It’s a bad day to be Justin Turner. The Los Angeles Dodgers third baseman, who received a positive coronavirus test result during Tuesday’s Game 6 of the World Series, was pulled from the game, then returned to the field to take part in postgame celebrations after the Dodgers won the championship, has been savaged across the sports world, getting called “selfish” by Yahoo! Sports, “galling” by USA Today, and I’m not even going to check Twitter. Even Dodgers president Andrew Friedman, who semi-defended Turner’s presence on the field by saying that he technically became a free agent as soon as the game ended and “I don’t think there was anyone that was going to stop him,” acknowledged that it was “not good optics” to have him sitting for a photo, maskless, next to Dodgers manager Dave Roberts, a cancer survivor.
And then on the other hand there was Defector’s Albert Burneko, who beneath the superficially contrarian headline “It’s Not Justing Turner’s Fault” made the point that focusing the blame on individual behavior during an institutional crisis is completely the wrong way to go about things:
The bleak lesson of 2020—really, the bleak lesson of so much of the history of this society, but one the year 2020 seems hell-bent on teaching—is about the futility of individual responses amid institutional failure. This is how the real bad actors, the ones with the power to actually make significant changes, want things: with responsibility for containing the pandemic, or arresting climate change, or addressing systemic inequality and social injustice, litigated in society as matters of scattered individual choice. If baseball failed to contain the pandemic, well then it was because no individual person made the individual choice to thwart Justin Turner’s deeply human desire to celebrate the happiest moment of his life with the teammates who’d shared the journey with him, and not because Major League Baseball had a duty to provide and adhere to clearer and firmer protocols from the beginning. If a campaign rally doubles as a superspreader event, well, heck, we passed out masks, but it’s not like the literal president of the United States can just insist people wear them at an affair he’s hosting. If your preferred party loses an election, it’s because individuals selfishly withheld their vote, not because the party had, and fell short of, any responsibility to reach those people and earn their support. If the natural world swelters to death, well then it’s because not enough people bought electric cars or metal straws, not because neoliberal governments deferred to the corporate world for meaningful changes it wouldn’t make until forced by market imperatives, if then, if ever.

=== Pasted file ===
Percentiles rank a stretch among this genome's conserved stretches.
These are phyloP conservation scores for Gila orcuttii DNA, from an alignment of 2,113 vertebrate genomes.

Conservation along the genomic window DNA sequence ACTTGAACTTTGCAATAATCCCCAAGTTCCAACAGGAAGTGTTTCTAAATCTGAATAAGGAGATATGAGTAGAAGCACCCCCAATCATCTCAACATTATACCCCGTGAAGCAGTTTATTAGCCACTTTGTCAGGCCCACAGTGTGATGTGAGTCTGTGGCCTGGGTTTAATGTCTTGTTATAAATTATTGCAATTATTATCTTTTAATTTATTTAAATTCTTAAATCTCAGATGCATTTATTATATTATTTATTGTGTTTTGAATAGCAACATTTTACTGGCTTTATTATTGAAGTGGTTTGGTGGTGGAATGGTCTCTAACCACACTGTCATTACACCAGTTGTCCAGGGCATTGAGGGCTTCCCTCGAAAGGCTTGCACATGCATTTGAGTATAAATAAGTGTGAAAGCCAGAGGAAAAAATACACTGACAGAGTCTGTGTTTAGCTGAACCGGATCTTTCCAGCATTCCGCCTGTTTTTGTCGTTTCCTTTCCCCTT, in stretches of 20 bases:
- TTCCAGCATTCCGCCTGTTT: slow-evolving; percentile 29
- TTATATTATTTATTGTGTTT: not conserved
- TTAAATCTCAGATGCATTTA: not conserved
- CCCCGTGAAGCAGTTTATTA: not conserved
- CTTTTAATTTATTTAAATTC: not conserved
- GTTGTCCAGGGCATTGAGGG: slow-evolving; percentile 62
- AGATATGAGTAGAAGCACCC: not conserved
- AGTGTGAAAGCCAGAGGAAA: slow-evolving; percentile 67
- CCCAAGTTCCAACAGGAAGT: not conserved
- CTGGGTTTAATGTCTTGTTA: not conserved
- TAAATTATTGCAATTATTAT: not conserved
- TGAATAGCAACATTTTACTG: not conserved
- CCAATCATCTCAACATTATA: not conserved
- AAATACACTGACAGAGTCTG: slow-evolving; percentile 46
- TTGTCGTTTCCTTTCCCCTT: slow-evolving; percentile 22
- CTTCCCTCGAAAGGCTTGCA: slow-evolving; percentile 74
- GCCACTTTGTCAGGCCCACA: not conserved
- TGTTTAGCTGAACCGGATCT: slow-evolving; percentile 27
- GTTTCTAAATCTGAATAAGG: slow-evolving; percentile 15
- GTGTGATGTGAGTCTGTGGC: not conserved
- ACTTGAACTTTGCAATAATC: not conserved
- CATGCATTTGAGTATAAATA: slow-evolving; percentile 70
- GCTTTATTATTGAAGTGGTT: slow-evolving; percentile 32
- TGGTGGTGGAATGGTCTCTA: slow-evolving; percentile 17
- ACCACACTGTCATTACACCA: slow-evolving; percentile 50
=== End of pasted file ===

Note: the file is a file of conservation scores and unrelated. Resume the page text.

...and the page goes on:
As several people raised down in the Defector comments, Justin Turner’s maskless run onto the field was a lot like college students’ maskless partying in the wake of reopening campuses — yes, it’s incredibly dumb, but when under the influence of alcohol/hormones/having just won the World Series, you kind of have to expect some people to do incredibly dumb things. Which is why we have rules against doing dumb things, and league officials and college administrators and U.S. presidents who are supposed to enforce those rules. It’s not Andrew Friedman’s job, in other words, to be as confused as Nigel.